At this time of year, our thoughts naturally focus on giving. And undoubtedly many of us have received requests to donate to our favorite rescues or shelters. However, during the holidays our budgets may already be stretched so thin that it can be difficult or impossible to make a financial donation. Luckily, money isn’t the only thing rescues need, both now and throughout the year.
As someone who has both volunteered for and been employed by various nonprofits, I can tell you this: Volunteers are their lifeblood. Most simply could not function without generous souls who are willing to donate their time and talents. And volunteer opportunities for rescue organizations go far beyond fostering or helping at adoption fairs. There are countless ways that you can help, especially if you have a creative bent.
Check out the following talent categories. If you fall into one of them, chances are that a shelter or rescue would be thrilled if you donated your time and talents to helping their cats find forever homes.
1. Social media maven
Some people may think that anyone can tackle social media, and maybe that’s true. But it takes a special talent to do it well. Most animal welfare organizations understand the power and importance of social media, but many don’t have the resources to set up a Facebook page or Twitter account, much less keep it active.
If your favorite rescue doesn’t have a social media presence (or if it hasn’t been updated in months), offer to set one up for them or manage it for them. Talk with the director to find out what kind of posts or tweets the group would like to make. For example, does it want to cross-post animals who need rescue immediately or focus only on the animals in its care? Once you’ve got some ground rules and established trust, the group will most likely be more than happy to let you be creative and run with it.
2. Website wrangler
It seems that nowadays in order to be considered a credible, trustworthy business or organization, you need a website. Yet there are still some rescues that either don’t have a website or the website it has is outdated or difficult to navigate.
If you know your way around WordPress or, better yet, have a coding background, you have a talent many rescues desperately need. If a website exists, offer to update it or to check for and fix any bugs or broken links. If it doesn’t have a site, help it establish one. It doesn’t have to be complicated or fancy. A simple, easy-to-navigate site is leaps and bounds better than no site at all.
3. Photography fiend
The great thing about this opportunity is that you don’t have to be a pro or have a fancy camera to help out. If you’ve ever been told that the Instagram photos of your fabulous feline are sigh-worthy, you can probably put those skills to work helping cats find homes. In addition to photographing adoptable animals, offer to take pictures at adoption events or at their next fundraiser. Those types of photos are invaluable for publicity and creating good will in the community, both things that are important for grants and individual donations.
4. Design diva
Do you enjoy playing around with Photoshop or InDesign? Do you dabble in art or have a passion for graphic design? If so, there are countless ways to put your talents to work. Whether it’s designing a flyer for an upcoming adoption fair, creating a new logo or putting together an eye-catching Facebook timeline cover, rescues always need some sort of design work done.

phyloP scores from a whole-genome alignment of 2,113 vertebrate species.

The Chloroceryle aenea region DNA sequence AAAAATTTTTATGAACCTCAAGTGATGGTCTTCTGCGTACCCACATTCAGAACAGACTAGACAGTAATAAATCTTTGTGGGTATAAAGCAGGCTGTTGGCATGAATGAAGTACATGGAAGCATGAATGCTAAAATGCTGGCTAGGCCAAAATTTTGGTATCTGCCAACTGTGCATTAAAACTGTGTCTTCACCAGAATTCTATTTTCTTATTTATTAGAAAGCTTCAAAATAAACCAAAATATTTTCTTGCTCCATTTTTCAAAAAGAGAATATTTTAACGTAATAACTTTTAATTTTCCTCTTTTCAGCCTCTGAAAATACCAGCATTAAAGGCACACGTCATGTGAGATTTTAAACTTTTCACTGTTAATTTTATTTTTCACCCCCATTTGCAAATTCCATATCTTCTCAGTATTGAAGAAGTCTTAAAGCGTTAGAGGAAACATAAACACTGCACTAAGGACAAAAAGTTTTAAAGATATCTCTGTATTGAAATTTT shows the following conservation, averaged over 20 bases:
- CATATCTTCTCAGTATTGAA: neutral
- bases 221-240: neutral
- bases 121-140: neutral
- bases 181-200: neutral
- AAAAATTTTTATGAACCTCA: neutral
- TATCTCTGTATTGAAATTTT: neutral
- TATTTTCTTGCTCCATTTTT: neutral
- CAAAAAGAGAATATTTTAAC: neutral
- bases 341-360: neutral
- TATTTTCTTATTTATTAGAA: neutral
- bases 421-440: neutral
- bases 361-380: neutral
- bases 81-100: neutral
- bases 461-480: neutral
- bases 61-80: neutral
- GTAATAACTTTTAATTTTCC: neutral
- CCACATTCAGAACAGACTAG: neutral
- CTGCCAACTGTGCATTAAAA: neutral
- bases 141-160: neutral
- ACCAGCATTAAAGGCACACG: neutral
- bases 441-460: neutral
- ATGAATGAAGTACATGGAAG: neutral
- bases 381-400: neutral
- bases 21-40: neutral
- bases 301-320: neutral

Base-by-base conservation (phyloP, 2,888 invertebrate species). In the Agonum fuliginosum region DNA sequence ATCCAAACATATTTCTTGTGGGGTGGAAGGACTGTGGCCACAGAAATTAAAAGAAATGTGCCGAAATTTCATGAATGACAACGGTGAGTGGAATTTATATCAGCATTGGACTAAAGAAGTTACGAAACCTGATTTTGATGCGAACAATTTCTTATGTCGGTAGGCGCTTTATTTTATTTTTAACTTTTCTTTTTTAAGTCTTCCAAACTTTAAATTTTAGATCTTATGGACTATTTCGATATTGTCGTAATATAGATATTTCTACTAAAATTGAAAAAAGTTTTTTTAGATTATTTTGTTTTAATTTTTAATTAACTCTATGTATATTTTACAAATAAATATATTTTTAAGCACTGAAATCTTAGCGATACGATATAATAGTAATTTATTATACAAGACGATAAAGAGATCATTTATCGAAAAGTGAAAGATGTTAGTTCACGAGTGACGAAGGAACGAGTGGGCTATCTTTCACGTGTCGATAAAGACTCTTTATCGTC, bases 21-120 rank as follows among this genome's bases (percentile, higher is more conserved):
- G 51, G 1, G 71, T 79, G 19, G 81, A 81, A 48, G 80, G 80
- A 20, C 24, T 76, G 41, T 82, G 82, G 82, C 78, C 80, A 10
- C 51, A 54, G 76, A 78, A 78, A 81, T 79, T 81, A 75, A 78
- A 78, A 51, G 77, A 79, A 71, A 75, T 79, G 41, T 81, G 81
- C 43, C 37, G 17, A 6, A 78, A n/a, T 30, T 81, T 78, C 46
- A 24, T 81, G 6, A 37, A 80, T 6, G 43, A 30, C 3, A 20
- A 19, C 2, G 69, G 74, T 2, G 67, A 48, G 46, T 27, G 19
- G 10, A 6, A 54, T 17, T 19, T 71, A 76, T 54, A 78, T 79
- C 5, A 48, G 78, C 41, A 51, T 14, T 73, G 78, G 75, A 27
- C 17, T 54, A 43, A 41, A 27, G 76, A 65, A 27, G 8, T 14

5. Writing wiz
For someone who has a way with words, the opportunities to help are endless. Maybe your favorite rescue has a blog but the last post was from May 2002. Perhaps it needs a press release for an upcoming event or help with a fundraising letter. It might appreciate help with writing up adorable Petfinder bios that showcase the personalities of its adoptable kitties. And if you have any experience writing (and getting) grants, you are worth your weight in gold.
Now that you’ve established a need and how you can fill it, keep these things in mind when reaching out to your favorite shelter or rescue:
- Introduce yourself and say how you found out about them.
- Let them know you’re interested in volunteering and specifically what you’re interested in doing. Explain your background and attach a resume if it seems applicable.
- Tell them how you can help without calling their baby ugly. Don’t say, “Your Facebook page is terrible. You really need help with it.” Instead, let them know that you noticed their page had been dormant for awhile and that you’d love to help them keep it updated.
- Establish parameters and time commitment. For example, if you’re offering to set up a website, let them know what it will and won’t include. If you can’t maintain it for them, let them know upfront but perhaps offer to train someone on it.
- Don’t be discouraged or take it personally if you don’t hear back right away. Remember, most rescues and shelters are overworked and understaffed. They are undoubtedly inundated by emails and phone calls about unwanted pets and are likely juggling many balls at once. If they don’t respond within a week, send a friendly follow-up email as a reminder.
- Don’t give up. If your first choice can’t use your talents, there is most definitely one out there that can. When you find the right match for your talents, it’s a win-win for everyone.
Your turn: Have you volunteered your time or talent to a shelter or rescue? Tell us about it in the comments!
About the Author: Amber Carlton is owned by two cats and two dogs (all rescues), and is affectionately (?) known as the crazy pet lady amongst her friends and family. She and her husband (the crazy pet man) live in colorful Colorado where they enjoy hiking, biking and camping. Amber owns Comma Hound Copywriting and also acts as typist and assistant for Mayzie’s Dog Blog. She encourages other crazy pet people to connect with her on Twitter or Facebook.